In my recap of “Bad Santa,” I mentioned that the case in that episode—which was neither emotionally compelling nor nerdy in nature—was downright boring. Imagine my surprise when I found myself thoroughly enjoying the case in “Castle, P.I.,” which was also without a fun theme or an emotional component tied to one of our protagonists. Instead, it was the pure thrill of good-old-fashioned crime solving that did it for me this week (and did it for Castle and Beckett, too—but more on that later). I really liked watching the different ways Castle and Beckett used their various skills and resources to take steps closer to solving the case. By putting the focus on the actual detective work, this episode reminded me of what made Castle so special even when it was a very young show: It features two main characters who approach the world in very different ways but whose different approaches are perfect complements for each other.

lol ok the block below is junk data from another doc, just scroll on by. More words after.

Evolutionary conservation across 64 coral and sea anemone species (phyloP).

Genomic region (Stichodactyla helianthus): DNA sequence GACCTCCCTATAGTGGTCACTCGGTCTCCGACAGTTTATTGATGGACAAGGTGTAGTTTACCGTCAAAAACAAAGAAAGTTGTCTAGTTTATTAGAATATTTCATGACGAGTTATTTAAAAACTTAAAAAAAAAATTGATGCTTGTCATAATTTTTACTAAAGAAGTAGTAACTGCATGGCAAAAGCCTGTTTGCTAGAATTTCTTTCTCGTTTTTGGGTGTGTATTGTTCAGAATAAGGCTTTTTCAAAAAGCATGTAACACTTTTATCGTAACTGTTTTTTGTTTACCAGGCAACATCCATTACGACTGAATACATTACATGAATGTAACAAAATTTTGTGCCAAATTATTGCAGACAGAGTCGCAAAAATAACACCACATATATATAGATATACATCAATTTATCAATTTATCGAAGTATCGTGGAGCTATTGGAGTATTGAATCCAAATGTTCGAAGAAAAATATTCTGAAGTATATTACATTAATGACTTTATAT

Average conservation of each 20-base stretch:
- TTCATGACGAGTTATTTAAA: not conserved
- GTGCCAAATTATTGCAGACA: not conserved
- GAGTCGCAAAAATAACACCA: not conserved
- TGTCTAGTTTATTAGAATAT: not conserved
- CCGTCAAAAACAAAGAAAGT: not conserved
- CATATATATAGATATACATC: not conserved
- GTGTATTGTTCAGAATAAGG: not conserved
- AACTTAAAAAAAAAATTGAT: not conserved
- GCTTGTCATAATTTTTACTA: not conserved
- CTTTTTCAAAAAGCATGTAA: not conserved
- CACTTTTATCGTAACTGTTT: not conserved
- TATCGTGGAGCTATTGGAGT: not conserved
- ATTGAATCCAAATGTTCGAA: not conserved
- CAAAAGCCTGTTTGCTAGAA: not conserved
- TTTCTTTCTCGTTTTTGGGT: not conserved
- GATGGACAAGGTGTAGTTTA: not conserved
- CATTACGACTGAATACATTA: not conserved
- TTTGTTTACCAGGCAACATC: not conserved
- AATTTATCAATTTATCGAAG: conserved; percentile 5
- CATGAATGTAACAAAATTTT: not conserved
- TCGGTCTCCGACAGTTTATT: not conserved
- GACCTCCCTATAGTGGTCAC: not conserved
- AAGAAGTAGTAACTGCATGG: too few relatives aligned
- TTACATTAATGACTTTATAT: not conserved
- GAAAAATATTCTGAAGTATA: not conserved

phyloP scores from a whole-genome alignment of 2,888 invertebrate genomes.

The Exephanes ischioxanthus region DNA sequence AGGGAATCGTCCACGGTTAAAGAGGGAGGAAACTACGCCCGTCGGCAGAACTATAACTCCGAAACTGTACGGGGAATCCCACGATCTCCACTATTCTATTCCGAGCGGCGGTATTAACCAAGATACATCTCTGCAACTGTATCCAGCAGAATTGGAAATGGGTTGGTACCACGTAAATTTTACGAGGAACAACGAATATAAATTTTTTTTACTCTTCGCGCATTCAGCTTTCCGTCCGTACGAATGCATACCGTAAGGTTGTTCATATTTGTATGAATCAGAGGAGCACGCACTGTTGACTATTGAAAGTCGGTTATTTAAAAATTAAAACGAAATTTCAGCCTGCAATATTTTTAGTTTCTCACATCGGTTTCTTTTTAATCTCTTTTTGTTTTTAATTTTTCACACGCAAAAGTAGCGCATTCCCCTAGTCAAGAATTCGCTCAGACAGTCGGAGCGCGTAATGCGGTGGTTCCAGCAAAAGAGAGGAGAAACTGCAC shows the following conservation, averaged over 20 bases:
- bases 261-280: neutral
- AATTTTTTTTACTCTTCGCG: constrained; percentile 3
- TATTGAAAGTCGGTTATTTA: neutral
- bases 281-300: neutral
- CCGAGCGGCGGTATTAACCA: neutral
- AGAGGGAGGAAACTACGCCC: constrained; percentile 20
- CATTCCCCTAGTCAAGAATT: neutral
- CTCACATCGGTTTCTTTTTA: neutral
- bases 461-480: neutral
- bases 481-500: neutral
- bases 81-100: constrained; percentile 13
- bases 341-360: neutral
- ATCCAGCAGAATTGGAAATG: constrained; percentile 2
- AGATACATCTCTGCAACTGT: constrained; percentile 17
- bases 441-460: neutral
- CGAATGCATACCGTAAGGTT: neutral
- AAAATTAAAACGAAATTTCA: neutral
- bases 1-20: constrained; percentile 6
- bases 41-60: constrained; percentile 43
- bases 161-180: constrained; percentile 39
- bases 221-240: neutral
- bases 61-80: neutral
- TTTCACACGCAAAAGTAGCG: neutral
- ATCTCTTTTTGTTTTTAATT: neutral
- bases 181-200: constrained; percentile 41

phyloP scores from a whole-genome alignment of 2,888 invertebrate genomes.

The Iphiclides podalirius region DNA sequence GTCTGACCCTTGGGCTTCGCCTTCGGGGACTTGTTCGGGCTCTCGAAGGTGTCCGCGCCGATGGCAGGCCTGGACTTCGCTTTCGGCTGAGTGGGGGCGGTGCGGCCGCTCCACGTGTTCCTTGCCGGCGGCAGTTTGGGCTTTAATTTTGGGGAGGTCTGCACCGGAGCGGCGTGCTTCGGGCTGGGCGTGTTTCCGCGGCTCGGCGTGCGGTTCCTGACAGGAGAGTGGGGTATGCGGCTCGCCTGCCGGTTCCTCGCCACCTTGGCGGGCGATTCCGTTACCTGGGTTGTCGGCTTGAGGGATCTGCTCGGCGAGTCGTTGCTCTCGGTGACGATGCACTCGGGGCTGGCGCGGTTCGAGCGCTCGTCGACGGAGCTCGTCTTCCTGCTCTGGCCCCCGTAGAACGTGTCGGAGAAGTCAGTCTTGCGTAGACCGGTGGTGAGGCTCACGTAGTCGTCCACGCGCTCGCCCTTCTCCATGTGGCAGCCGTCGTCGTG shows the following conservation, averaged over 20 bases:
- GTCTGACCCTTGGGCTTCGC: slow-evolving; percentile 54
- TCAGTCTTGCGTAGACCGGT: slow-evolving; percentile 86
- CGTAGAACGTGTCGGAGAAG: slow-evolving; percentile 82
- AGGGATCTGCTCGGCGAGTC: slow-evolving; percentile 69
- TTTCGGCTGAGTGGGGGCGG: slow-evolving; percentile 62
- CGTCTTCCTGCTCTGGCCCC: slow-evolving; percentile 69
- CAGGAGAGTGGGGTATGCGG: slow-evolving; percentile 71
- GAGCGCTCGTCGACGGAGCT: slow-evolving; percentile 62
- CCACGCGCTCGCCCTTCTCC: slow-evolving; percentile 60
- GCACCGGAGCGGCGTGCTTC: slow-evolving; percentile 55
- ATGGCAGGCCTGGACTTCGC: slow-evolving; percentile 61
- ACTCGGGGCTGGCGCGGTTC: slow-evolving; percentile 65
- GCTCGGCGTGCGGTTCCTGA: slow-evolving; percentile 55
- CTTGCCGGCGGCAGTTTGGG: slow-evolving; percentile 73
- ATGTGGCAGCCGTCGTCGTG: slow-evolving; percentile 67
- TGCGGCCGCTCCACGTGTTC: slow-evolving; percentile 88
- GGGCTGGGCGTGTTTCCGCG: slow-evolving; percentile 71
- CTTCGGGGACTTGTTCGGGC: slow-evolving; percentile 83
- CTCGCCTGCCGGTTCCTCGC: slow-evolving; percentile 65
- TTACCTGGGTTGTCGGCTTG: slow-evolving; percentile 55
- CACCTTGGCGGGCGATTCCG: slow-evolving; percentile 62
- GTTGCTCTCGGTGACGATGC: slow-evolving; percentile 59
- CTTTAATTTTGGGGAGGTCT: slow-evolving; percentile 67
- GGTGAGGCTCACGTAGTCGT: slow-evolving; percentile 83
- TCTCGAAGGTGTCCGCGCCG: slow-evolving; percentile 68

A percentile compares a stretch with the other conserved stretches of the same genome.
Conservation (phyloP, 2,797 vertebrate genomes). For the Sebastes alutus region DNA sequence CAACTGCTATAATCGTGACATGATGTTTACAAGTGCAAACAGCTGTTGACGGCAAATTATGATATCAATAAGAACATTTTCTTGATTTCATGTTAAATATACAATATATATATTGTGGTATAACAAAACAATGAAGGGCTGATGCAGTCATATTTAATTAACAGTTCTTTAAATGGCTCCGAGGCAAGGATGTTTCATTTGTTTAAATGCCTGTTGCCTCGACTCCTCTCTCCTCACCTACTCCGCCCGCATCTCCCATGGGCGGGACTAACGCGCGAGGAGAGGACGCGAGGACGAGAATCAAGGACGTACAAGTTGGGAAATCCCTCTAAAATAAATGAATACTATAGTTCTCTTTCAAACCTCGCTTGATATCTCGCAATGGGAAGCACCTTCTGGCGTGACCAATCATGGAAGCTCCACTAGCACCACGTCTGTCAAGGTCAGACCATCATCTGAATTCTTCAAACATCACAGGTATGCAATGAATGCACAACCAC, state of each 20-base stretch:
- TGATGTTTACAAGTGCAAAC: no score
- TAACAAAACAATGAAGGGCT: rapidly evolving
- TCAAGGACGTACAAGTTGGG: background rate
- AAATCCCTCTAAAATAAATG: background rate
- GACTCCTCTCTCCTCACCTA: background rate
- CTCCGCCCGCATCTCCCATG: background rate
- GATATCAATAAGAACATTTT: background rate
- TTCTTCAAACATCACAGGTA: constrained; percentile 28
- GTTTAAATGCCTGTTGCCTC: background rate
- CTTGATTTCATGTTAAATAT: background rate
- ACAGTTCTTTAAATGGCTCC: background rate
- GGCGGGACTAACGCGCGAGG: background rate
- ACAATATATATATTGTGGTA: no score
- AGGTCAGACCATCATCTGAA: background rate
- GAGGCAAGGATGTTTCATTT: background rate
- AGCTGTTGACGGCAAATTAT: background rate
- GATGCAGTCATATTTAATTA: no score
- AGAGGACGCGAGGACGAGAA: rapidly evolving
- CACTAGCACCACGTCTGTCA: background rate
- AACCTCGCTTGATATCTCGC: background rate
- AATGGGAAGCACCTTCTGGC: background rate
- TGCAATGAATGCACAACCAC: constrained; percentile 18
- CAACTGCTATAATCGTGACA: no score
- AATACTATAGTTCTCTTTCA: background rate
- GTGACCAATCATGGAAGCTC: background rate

Kate Beckett is a great detective; we’re reminded of that all the time. But what I really liked about “Castle, P.I.” was that it reminded us that Castle is a great detective in his own way, too. Rick Castle is intelligent, charming, connected, and gifted with a way of thinking outside the box that drew Beckett to him from the day they met. In this episode, he put all of those things to good use in his investigation. Sometimes this show has a habit of dumbing Castle down for the sake of creating a comedic moment, but I loved that this episode instead chose to show just how good he could actually be as a private investigator—not just because of what he’s learned from Beckett but also because of the skills he had long before they met.
“Castle, P.I.” was simply a fun episode, and I think that was because it felt fresh and exciting, while still keeping these characters recognizable in their new situations. It also allowed some of the show’s most entertaining relationships (including its central one) to have some great moments in the spotlight, bolstered by the new energy that seemed to radiate through the entire cast.